Eating Internationally with Friends
I grew up in a blended ethnicity family, third or fourth generation in the United States, with not much of our original ethnic connection left. My grandmother made Polish sausage for the holidays, but after she left that went away. I am not sure if it is missing those iconic ethnic food connections I grew up with or just my overall passion for food and its roots, but when someone cooks and teaches me about their “home food,” I am humbled.
To feed (literally and figuratively) my food curiosity I belong to a “Foodies” group – people who love to eat, cook and share food, try new recipes and socially talk the same language as me, the language of food. Recently I was honored to be invited to a couple of events where two members of our group cooked their native food.
Marilou is my friend from the Philippines and has shared many individual dishes from her home in the past, but this time we experienced a whole meal of Filipino food. It was a thank you from her and her nephew for helping him after the terrible tsunami a couple years ago in the Philippines. I won’t do justice to properly naming all of the dishes, but as you can see from the pictures we had delicious pork belly, shrimp and whole fish, an amazing ceviche (cold raw fish dish cured in citrus juices), noodles, paella (rice dish with meats, seafood and sausages), and Halo Halo. I remember the name Halo Halo because, well, it’s easy to remember but mostly because it means “mix mix.” Halo Halo is an ice cold, sweet dessert made using crushed ice, ice cream, candied fruits and beans, flan, coconut, sweet sauces, jams and the list goes on. All this is put into a parfait-like glass and layered in a specific manner. Then, you’re given a long spoon and “mix mix,” combining all of this sweet goodness into an ice cold treat like none I’ve ever tasted. There are lots of recipes online to make Halo Halo, but don’t get discouraged if you see many ingredients you’ve never heard of or feel you could never find. If you have an Asian grocery, they are very helpful and can help you find ingredients, or you can substitute sweet and candied fruits and jams you can find in the grocery store.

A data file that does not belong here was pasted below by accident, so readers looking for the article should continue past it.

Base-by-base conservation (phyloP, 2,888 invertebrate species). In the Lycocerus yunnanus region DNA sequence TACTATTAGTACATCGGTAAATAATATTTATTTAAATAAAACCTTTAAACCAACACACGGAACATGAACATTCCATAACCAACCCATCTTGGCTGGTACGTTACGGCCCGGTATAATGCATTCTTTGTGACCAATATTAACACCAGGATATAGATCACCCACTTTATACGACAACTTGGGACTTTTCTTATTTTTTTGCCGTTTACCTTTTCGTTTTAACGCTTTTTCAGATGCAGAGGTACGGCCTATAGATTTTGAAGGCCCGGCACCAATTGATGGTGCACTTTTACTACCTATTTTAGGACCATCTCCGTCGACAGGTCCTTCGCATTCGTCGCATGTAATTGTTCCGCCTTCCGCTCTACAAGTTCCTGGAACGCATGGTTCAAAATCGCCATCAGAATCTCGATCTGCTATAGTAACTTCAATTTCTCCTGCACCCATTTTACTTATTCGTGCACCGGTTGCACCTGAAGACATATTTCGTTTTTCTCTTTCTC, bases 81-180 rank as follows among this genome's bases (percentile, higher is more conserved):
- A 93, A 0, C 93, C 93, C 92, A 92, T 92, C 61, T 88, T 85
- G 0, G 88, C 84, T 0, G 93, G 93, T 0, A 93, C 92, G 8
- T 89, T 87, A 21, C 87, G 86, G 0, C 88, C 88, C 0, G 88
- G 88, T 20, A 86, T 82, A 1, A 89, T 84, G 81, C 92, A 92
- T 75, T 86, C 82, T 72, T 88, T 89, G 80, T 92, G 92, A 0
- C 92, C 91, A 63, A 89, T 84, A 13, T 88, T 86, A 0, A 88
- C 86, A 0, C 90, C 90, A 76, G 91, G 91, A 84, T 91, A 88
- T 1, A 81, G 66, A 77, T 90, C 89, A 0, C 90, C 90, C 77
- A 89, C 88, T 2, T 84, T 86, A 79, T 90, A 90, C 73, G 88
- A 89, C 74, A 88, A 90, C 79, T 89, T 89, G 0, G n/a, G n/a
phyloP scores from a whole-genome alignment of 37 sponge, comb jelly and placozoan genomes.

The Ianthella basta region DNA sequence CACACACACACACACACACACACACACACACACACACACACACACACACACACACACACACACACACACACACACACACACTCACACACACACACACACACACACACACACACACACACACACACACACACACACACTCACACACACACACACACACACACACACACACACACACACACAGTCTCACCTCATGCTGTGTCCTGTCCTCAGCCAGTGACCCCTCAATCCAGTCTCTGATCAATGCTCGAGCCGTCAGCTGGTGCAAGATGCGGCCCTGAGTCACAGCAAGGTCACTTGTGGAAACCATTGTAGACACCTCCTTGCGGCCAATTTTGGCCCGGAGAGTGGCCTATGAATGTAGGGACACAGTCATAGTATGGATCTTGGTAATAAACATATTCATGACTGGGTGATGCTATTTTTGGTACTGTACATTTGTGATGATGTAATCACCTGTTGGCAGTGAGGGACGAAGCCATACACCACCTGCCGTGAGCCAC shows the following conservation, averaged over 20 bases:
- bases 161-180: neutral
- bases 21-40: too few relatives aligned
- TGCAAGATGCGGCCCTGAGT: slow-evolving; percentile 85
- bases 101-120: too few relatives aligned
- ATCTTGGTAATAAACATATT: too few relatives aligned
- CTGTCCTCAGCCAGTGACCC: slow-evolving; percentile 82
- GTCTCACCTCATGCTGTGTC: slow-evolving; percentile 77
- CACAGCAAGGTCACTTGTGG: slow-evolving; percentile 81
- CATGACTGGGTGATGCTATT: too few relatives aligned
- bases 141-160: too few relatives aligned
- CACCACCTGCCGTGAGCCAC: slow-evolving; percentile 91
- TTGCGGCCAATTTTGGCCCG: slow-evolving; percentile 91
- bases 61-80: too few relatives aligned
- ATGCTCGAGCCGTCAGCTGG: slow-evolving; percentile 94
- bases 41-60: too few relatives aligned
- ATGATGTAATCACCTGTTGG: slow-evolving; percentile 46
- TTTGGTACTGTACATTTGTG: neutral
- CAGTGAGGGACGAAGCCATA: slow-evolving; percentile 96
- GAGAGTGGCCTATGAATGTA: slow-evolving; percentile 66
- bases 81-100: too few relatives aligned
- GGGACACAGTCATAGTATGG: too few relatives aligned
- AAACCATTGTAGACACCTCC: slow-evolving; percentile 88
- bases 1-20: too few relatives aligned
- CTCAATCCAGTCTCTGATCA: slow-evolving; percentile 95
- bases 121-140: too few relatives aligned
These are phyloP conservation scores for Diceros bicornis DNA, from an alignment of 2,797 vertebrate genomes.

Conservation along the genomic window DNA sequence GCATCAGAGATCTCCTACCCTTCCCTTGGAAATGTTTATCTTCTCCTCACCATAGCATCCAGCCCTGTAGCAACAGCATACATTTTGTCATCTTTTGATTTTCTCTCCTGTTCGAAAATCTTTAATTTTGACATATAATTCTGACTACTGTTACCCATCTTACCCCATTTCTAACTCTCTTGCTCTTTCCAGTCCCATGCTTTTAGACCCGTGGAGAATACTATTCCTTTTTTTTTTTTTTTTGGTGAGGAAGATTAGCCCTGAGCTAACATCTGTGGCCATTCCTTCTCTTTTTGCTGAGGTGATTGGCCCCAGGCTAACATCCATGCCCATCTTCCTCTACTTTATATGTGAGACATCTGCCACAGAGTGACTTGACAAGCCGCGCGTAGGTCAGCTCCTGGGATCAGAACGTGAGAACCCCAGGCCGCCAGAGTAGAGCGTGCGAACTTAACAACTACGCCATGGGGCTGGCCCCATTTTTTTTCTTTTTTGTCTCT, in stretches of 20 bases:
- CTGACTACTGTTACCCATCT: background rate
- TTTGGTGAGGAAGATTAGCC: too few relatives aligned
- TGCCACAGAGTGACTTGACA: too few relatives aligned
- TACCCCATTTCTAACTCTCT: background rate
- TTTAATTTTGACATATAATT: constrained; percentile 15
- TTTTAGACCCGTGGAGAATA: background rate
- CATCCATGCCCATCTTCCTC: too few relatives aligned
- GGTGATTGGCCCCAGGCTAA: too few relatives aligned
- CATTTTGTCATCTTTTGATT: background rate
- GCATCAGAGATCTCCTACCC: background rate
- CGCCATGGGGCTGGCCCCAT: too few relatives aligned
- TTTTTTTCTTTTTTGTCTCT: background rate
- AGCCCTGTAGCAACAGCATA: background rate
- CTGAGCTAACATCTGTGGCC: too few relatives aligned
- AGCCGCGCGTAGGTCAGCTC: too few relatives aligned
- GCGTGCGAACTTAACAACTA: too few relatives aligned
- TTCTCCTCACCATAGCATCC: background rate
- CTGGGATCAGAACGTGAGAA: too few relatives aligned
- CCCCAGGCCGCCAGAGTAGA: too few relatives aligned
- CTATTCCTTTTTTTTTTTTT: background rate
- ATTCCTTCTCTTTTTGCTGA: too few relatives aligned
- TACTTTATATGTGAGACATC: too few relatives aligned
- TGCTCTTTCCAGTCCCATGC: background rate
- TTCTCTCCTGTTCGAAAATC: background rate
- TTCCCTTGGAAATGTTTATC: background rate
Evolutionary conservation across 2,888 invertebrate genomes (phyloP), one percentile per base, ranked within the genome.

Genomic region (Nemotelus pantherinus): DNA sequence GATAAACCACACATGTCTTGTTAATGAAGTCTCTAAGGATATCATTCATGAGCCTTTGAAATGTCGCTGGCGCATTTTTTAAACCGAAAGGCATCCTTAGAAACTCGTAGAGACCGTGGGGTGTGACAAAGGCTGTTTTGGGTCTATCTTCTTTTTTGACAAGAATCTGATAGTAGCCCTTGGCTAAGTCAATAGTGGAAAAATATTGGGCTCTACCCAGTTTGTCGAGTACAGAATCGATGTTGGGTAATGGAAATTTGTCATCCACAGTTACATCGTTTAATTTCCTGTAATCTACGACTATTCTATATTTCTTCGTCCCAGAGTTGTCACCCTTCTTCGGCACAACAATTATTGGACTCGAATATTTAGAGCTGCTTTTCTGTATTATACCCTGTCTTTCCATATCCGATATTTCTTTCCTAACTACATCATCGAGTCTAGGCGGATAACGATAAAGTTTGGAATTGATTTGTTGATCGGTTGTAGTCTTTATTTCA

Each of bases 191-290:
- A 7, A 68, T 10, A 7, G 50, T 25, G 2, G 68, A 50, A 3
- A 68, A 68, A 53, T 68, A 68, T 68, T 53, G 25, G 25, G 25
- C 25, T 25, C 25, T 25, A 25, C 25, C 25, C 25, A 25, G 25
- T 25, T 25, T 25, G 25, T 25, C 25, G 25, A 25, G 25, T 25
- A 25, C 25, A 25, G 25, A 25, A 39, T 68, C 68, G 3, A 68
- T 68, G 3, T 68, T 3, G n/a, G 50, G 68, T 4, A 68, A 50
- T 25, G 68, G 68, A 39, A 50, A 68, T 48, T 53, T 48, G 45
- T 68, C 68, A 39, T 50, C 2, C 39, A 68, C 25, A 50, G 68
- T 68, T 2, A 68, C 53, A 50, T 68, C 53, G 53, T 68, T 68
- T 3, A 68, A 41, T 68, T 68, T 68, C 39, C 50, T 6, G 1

Haresh is my friend from India, and like Marilou he has shared many individual dishes in the past. This time he did a whole meal as a teaching and eating event where us “Foodies” helped cook and learned from his expertise. Indian cooking is so fascinating and mysterious to me. The way they use spices is personalized to each family’s recipes, much like how in Mexico a family’s Mole has the personality of the family who makes it. Garam Masala is a spice blend you will see in many Indian dishes, but families make and blend their Garam Masala to their taste. Curry is not a yellow stew-like dish that always has the same flavor. There are many, many curries, and in my simplest terms, curry is like a stew seasoned with a variety of spice combinations. Again, I would not do the traditional names justice, but in the photos you can see that we tried Paneer, which is made using an Indian cheese. We had some amazing grilled chicken skewers where Haresh not only used spices for marinating but also used yogurt. He sprouted his own mung beans, and he used them in a Warm Carrot and Bean Sprout salad. To make the flavors that are so distinct in Indain food we toasted spices, caramelized onions and layered flavors on top of each other. Haresh made it look so easy, but the flavors were quite complicated.
I am not sure if I was more impressed by the amazing food Marilou and Haresh made for us or just the pride they had sharing their country’s and family’s food. One thing I do know is that I want to cook more of it. I already have an idea for a fusion taco using Marilou’s pork belly, sauce and green mango salad. And I want to make a dish that requires Garam Masala so I can make it over and over until I have my family’s recipe. Oh, and next for the “Foodies,” we are going to cook with monks. I will let you all know how that goes.